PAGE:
Twenty-seven per cent of AS Roma season ticket holders have a criminal record. The man to make this remarkable statement is Italian Police Chief, Prefect Franco Gabrielli, during a hearing with Italy’s parliamentary anti-mafia commission last May. In that same hearing, Prefect Gabrielli also said something that has long been contended by those who investigate Italian organised crime:
“For more than 15 years now, we have been aware that the football industry is exposed to interference from both organised crime and everyday crooks. We have documented several cases of contiguity and overlapping between criminal groups and sports clubs, footballers and the professional world of football.
“The thing is that the criminal world sees in the football economy an opportunity to increase illegal (money) trafficking as well as to insinuate itself in a very pervasive way into the social framework…”
Gabrielli was making these remarks in the context of the anti-mafia commission’s ongoing investigation into the levels of mafia infiltration in Italian football. Thus far, police chief Gabrielli, Juventus President Andrea Agnelli, Lazio President Claudio Lotito, Napoli President Aurelio De Laurentis, Genoa boss Enrico Preziosi, Juventus lawyer, Luigi Chiappero, Football Federation investigator, Giuseppe Pecorelli as well as public prosecutors from Turin and Naples have been just some of the many important figures to give testimony to the Commission. Oftimes, too, their testimony has been so “delicate” that it has been given behind closed doors.
The most “spectacular” (in media terms) aspect of these hearings has, obviously, been linked to the Old Lady, champions Juventus. This story began four years ago when the Public Prosecutor’s Office in Turin opened an investigation (Alto Piemonte) into the infiltration of the n’Drangheta (Calabrian mafia) into North Western Italy. In the course of their enquiry, investigators discovered, by chance, that the Old Lady herself may well have been infiltrated by what is now modern Italy’s most powerful and aggressive organised crime unit, namely the n’Drangheta.
It appears that, via contacts with hardline Ultra fans, N’Dranghetisti were able to purchase season and match tickets, subsequently sold on the ticket-tout market in a business worth maybe an annual €1 million. The logic behind these sales was clearly the unwritten “pact” – namely, tickets for the Ultra in return for peace and quiet (hence no UEFA bans) at the stadium.
Not surprisingly, Juventus President Andrea Agnelli has repeatedly denied meeting with mafia bosses to sell them tickets, as had been claimed by some media sources. At the end of last March, he said:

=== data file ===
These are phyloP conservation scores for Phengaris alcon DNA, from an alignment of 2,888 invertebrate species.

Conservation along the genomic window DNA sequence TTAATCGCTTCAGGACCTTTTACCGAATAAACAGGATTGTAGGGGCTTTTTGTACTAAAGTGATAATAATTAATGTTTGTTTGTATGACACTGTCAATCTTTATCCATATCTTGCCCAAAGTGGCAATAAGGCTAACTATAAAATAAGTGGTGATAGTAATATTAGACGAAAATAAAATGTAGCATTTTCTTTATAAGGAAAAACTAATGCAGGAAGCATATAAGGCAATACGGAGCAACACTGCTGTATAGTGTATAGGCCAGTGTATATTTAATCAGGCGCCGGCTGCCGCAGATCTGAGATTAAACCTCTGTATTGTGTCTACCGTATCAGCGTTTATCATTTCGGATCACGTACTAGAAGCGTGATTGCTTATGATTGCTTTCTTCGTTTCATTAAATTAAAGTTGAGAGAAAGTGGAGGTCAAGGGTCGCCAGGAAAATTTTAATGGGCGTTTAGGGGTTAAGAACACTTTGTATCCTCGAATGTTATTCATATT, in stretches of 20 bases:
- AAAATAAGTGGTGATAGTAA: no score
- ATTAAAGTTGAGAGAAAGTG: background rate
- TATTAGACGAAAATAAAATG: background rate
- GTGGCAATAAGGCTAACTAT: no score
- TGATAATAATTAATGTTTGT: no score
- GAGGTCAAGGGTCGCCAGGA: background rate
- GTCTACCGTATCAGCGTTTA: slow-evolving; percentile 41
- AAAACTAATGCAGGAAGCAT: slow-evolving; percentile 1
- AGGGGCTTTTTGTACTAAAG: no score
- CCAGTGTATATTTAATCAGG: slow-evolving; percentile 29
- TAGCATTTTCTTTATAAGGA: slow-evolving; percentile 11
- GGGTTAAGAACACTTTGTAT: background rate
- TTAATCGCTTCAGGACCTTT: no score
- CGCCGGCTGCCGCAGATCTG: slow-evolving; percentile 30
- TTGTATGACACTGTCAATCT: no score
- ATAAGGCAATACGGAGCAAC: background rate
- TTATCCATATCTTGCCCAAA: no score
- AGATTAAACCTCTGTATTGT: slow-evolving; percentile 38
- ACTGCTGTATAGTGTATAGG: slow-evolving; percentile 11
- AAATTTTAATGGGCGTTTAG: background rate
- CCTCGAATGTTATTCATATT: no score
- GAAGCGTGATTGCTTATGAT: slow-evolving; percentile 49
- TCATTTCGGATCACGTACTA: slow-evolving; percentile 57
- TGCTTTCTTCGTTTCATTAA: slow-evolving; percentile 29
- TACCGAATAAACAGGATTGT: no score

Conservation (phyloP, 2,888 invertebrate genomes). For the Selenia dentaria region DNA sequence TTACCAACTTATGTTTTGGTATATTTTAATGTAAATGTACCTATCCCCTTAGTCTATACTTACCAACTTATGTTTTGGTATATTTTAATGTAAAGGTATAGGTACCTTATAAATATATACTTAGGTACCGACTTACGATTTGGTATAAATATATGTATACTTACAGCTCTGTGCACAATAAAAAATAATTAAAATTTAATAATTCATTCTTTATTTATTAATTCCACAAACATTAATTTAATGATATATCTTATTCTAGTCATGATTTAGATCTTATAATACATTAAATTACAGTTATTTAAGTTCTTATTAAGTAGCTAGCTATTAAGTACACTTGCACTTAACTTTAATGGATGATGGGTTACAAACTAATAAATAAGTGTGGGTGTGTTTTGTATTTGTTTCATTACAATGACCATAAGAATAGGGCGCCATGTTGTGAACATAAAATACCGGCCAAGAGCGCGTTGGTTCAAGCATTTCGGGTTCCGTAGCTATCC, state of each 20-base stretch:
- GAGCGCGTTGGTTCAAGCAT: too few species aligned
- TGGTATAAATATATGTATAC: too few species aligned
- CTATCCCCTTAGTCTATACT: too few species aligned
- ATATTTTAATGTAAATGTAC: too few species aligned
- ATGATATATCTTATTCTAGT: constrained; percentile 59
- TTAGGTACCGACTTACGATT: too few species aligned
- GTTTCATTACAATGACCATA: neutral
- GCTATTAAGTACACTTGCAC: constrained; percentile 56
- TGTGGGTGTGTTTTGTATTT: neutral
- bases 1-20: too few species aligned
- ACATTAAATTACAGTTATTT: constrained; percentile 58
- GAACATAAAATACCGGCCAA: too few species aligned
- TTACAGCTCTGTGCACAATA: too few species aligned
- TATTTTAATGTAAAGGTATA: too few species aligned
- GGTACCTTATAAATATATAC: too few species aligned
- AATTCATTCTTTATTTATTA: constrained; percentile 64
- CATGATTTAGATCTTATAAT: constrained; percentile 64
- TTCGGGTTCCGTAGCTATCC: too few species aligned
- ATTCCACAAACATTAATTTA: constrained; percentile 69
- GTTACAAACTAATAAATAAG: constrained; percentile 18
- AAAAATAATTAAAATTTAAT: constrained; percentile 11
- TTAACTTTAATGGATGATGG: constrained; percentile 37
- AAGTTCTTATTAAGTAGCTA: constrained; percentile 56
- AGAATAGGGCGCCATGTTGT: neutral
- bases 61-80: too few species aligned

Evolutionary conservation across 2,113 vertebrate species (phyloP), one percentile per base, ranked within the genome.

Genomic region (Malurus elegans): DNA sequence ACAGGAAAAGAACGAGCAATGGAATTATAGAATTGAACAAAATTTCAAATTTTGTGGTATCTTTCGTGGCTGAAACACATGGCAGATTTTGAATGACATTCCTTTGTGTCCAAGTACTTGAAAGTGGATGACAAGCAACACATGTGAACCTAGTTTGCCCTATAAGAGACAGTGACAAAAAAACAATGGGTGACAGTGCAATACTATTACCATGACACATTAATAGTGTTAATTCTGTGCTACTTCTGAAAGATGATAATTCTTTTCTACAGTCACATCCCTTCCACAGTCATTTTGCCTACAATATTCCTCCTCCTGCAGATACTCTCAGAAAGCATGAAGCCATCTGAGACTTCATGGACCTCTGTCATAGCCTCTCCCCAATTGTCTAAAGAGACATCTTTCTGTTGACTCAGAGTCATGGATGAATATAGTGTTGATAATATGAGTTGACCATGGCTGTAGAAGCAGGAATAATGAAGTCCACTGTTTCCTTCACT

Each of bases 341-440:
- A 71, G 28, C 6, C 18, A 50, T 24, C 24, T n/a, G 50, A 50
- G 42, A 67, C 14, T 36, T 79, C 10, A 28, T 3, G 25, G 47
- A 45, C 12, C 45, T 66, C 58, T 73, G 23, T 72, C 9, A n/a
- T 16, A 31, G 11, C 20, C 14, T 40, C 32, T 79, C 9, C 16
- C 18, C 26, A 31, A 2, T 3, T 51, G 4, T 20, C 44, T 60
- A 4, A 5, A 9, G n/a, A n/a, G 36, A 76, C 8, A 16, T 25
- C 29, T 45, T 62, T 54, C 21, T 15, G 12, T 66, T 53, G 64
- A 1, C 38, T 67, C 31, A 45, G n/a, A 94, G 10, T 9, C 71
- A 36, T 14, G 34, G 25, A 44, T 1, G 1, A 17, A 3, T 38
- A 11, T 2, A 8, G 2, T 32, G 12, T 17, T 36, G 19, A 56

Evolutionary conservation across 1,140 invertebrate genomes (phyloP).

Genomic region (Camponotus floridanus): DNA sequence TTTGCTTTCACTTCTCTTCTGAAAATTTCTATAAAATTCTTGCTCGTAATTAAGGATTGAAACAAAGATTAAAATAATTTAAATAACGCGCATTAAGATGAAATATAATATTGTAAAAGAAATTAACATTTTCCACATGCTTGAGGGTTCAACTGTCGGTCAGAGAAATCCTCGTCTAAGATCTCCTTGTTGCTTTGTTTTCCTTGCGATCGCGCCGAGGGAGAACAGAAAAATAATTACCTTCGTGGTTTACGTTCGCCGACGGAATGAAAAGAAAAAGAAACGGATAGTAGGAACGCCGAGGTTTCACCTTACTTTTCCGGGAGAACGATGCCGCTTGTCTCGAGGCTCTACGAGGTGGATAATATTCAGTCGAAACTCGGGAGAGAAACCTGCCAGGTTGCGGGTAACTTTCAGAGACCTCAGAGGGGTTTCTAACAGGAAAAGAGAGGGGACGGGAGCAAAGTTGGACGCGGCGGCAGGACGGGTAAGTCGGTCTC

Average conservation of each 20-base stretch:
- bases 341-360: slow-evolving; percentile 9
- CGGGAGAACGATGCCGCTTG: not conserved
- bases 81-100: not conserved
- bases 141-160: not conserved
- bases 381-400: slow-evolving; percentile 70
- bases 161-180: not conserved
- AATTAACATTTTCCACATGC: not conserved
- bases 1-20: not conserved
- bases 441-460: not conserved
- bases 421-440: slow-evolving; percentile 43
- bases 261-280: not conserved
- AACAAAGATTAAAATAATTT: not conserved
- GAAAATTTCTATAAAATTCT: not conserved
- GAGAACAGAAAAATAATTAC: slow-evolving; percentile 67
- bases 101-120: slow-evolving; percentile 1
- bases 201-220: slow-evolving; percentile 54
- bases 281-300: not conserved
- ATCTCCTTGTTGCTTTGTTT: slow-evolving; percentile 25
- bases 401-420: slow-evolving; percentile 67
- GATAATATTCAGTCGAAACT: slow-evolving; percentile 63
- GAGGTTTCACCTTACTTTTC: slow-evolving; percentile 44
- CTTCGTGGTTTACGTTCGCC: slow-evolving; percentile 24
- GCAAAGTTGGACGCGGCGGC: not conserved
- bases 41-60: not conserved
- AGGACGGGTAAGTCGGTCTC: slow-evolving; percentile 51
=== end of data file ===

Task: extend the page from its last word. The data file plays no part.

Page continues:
“As I said a few days ago, I have never met mafia bosses. At regular intervals, as you know, I meet with all kinds of different fans, whether they’re ticket-holders or members ultras… Ultra groups are powerful and often have close ties with clubs.
“This is done in the full light of day and remains an integral part of a president’s role at a football club…If some of these people are now regarded differently by the law, this is something which, at the time, was known neither by me nor by or any Juventus staff…”
The “now regarded differently” remark is a reference to Rocco Dominello, member of an n’Drangheta family who allegedly met with Juventus officials (and also with Andrea Agnelli) in relation to tickets at a time when he was not under investigation for mafia-related crime. At the Alto Piemonte trial in Turin last week, however, Rocco Dominello received a seven year and nine months prison sentence for “Ticket Touting”.
Clearly, this story will run and run. For one thing, defence lawyers at the Alto Piemonte trial have indicated that they will appeal last week’s sentences. For a second, the ongoing paralell Federation investigation into the Juventus-n’Drangheta connection will be issuing its judgement next September, as they look into the accusation that Juventus have been engaged in “illegal” ticket sales.
In the meantime, there remains the puzzling story of Juventus ultra fan, Raffaelo Bucci, who killed himself by jumping off an autostrada viaduct outside Turin last July. Ironically, the day prior to his death, Bucci had testified to the Turin magistrates within the ambit of their n’Drangheta investigation. Did he really commit suicide? Last week, Rocco Dominello told the Turin court that he collected his tickets from Bucci, saying:
“I always had to pass through him…”
One thing that seems to emerge clearly from the anti-mafia commission’s work is that the Juventus case is almost certainly the very tip of the iceberg. The commission President, Rosy Bindi, has already gone on record to say that there exists “the very real problem” of a “grey-zone” relationship between clubs and organised crime, often local organised crime, in relation to ticket sales, adding:
“The whole point of this investigation into the mafia (and football) is, above all, to make everyone aware of the risks that both ignorance of and underestimation of the mafia phenomenon comport…”